This house has been famous , since its architectural plans were drawn up , for the amount of glazed windows , and their sheer size - the rhyme being a hang over of people's amazement at such an audacious design during a period when glass windows were tiny and hugely expensive to produce . In fact the building stands as a monumental status symbol of Bess of Harwick ; who was probably the richest woman in the country , and certainly one of the most powerful . She was married 4 times ; expertly improving her land , property and ownership of wealth with each husband's demise . Bess was a formidable figure whose portraits can still be seen in the house today - always painted with red hair (like her friend Queen Elizabeth 1st) there is something undeniably intelligent and strong in her features ; a roman nose , piercing eyes and high arched eyebrows . Maybe a touch contemptuous too - she fell out with her last husband the Earl of Shrewsbury , who she had partnered as "house arrest" jailer to Mary Queen of Scots .

Obviously her original house was just not grand enough for the "conspicuous consumption" which she craved and it was abandoned for the new building on completion . Although it stands as a ruin (largely caused in the Georgian period when the stones were sold as building material) there are still glimpses of sumptuous plaster friezes which sat above fireplaces ; seemingly indestructible after more than 450 years .

The stag was a family emblem.

A representation of the wind .

The giants Gog and Magog .

How are we doing for "creepy" ?

Bread oven - How many loaves of bread were made here ? How many weary feet stood on this spot ?

View from the top back to the "new" building . Unbelievably a kestrel flew past us at eye level !I also found out from the audio tour that ladies and gentleman would go on to the roof ( "the leads")to walk about and take the air .

We took a conservation tour through the house , before normal opening time , and it was extremely dark , and cold ! The windows are normally covered by 3 layers of curtaining as light levels are the main culprit for deterioration . The National Trust have Hardwick listed as a 1000 hour house as that is the amount of time (in light terms) they can open per year without damaging the precious contents . Humidity and pest activity is also monitored closely , as the house is full of original tapestries , paintings and elaborate painted friezes throughout . Being a shrewd woman Bess purchased a few of the wall hangings when they had already graced other houses ( and had cheap squares sewn on with her coat of arms !) so they weren't even new in her own time . I could only stare and marvel inwardly at the lifetimes work hanging there stately and defiant .
It was particularly dark in the bedrooms , with their fusty bed hangings embroidered in gold thread , matching canopies and chairs , which only trained conservators are allowed to touch. The guide's torch weakly picked out the detail but ..... I wouldn't have liked to get left behind the group !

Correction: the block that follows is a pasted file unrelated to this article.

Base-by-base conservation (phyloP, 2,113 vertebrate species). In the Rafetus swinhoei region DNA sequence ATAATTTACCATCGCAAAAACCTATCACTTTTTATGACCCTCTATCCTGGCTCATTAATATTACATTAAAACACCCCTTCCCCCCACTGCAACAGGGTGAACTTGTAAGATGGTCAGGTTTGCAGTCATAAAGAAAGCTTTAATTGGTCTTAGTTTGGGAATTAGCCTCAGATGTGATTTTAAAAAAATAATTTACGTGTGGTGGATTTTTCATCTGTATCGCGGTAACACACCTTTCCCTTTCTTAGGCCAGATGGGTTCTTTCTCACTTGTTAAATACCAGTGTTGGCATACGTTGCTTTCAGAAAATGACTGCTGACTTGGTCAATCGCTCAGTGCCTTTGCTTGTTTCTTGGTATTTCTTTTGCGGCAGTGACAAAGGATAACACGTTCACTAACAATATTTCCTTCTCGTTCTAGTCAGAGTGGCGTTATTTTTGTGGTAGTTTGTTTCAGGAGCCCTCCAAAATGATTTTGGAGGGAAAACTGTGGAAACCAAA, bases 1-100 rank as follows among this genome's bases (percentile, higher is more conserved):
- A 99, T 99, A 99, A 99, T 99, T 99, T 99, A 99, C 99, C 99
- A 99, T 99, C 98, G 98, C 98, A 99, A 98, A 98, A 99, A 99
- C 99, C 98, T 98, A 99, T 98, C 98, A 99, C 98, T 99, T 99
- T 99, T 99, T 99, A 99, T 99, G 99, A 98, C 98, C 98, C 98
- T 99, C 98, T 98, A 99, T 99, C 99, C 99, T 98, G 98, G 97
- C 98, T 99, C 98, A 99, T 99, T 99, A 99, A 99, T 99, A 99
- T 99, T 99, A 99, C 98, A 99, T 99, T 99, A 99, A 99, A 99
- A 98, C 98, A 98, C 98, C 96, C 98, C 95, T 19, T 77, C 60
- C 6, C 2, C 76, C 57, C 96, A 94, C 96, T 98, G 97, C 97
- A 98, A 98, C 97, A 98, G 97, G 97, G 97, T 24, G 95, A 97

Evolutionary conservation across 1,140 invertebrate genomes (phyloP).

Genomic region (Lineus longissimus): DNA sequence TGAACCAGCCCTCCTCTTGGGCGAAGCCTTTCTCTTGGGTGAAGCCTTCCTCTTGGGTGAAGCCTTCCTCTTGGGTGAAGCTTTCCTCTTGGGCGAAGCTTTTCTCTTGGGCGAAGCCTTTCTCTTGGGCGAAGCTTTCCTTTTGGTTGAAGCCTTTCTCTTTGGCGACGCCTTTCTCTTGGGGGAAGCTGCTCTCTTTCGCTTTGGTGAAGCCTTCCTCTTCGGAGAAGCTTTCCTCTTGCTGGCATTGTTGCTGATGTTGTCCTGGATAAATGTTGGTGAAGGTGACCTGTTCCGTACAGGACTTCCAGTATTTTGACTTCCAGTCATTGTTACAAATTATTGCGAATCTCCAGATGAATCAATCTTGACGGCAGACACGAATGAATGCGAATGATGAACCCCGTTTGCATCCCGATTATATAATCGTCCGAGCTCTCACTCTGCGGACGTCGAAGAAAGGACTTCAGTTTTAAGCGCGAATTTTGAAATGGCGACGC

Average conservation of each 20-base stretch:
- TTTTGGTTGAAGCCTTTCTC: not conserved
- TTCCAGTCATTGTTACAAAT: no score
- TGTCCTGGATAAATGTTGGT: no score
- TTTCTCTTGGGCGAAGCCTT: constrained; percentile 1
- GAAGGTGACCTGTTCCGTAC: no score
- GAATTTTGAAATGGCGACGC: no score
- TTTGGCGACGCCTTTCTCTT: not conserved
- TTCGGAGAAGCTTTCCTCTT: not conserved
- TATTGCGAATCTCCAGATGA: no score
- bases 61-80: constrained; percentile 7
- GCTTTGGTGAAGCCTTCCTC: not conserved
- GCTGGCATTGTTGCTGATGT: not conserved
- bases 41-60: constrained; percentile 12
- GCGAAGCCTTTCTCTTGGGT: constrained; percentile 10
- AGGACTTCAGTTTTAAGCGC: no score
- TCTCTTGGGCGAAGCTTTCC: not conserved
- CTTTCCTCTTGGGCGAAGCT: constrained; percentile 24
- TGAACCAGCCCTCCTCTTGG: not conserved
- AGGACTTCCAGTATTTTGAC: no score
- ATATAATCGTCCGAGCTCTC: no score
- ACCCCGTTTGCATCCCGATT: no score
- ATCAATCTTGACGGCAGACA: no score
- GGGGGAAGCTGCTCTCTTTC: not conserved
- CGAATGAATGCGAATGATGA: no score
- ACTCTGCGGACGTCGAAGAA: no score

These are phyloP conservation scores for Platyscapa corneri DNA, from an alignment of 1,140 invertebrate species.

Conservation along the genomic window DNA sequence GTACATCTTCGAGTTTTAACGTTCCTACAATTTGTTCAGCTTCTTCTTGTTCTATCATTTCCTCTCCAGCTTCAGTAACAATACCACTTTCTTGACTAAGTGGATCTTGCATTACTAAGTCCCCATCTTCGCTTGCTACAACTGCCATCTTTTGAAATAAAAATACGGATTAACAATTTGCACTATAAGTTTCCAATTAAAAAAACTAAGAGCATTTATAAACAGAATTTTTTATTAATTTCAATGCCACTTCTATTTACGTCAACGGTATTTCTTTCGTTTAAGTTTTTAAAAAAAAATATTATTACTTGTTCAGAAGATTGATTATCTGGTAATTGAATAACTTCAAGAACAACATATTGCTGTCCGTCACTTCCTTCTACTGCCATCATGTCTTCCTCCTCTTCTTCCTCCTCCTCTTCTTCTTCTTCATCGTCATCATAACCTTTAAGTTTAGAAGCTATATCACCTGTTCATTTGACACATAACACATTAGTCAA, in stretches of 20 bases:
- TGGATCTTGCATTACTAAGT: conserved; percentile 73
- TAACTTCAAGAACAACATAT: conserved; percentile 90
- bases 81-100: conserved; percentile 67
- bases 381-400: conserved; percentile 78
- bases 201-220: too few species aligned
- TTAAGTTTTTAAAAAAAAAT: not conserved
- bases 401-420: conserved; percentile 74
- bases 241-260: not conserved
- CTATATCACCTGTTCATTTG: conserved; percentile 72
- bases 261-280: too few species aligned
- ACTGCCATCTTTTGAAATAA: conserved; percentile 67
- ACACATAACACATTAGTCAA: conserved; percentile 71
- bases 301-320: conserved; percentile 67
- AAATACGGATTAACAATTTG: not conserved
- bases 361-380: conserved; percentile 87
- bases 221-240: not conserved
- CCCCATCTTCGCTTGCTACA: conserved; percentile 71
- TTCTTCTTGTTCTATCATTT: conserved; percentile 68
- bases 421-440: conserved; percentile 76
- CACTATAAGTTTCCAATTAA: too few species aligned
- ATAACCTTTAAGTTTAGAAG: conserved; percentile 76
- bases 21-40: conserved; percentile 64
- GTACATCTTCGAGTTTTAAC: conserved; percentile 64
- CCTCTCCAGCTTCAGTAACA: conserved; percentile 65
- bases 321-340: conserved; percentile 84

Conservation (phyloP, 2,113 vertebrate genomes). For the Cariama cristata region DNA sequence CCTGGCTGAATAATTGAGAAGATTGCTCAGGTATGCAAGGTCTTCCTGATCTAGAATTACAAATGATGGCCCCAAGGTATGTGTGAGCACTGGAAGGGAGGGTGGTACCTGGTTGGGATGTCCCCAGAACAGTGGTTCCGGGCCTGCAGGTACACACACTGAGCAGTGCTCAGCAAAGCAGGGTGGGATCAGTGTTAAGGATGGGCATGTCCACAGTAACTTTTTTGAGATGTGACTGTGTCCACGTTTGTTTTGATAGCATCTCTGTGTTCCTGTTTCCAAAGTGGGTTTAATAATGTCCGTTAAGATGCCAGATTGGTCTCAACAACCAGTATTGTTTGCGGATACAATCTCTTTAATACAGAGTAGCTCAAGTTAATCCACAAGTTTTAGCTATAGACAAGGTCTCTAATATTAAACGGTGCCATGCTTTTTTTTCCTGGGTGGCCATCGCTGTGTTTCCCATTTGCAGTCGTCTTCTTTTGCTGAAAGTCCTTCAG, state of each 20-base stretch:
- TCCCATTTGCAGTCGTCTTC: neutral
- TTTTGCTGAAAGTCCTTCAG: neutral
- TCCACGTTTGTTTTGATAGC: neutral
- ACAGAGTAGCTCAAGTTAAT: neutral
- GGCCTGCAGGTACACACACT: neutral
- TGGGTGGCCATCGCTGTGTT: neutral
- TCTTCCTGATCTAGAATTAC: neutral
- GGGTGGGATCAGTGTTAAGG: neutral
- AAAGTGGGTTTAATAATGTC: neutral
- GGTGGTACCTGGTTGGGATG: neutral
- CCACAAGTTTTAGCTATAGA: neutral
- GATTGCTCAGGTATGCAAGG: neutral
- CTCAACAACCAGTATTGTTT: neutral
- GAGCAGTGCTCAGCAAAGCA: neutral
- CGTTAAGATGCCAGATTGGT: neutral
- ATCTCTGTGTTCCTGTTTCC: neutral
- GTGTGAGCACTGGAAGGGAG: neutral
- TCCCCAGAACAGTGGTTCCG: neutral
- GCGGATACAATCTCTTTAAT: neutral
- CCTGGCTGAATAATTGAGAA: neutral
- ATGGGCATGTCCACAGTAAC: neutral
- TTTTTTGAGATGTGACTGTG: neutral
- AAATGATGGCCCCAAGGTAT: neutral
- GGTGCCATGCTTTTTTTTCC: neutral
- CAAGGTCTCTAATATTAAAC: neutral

We went back inside when daylight was let in and marvelled again at the fantastic array of treasures . If you would like to be transported back 400 years in a day I highly recommend a visit . I also can't wait to start reading the biography of Bess which I bought there - "Bess of Hardwick" by Mary S. Lovell .

T.T.F.N Ruth x

Sunday, 2 November 2008

A not so welcome visitor.

This post should really have been before the last one , as it concerns an unusual visitor to my garden who showed up in the midst of Tuesday's snow storm ....

In the afternoon , whilst I was innocently tapping at the computer my husband suddenly jumped up with a "What is that in the garden !" exclamation . We cautiously approached the kitchen windows so as not to scare "it" off , and there , bold as you like was a Sparrow-hawk ripping one of my beloved little Goldfinches in to shreds !
Now , I belong to the RSPB and I'm an avid bird supporter but I can't say I'm keen on this particular ruffian like raptor ! To be honest they aren't majestic and handsome like other birds of prey (with which we have a fascination ) you can't imagine a noble man of yore flying one of these off his gauntlet in the "sport of kings". There's something sneaky about pouncing on (my) chirruping little garden friends ! They don't have an elegantly balanced shape; rather lumpy in the body with an over-long tail ... and those orange eyes !

Whilst Ashley took photos this opportunist was quite happy to look straight at us .
After about 15 minutes of snacking he flew off leaving just a circle of gold streaked feathers on the snow . Poor little finch ! Mr. Sparrow-hawk , may I politely request that you lunch elsewhere in future ?

T.T.F.N Ruth x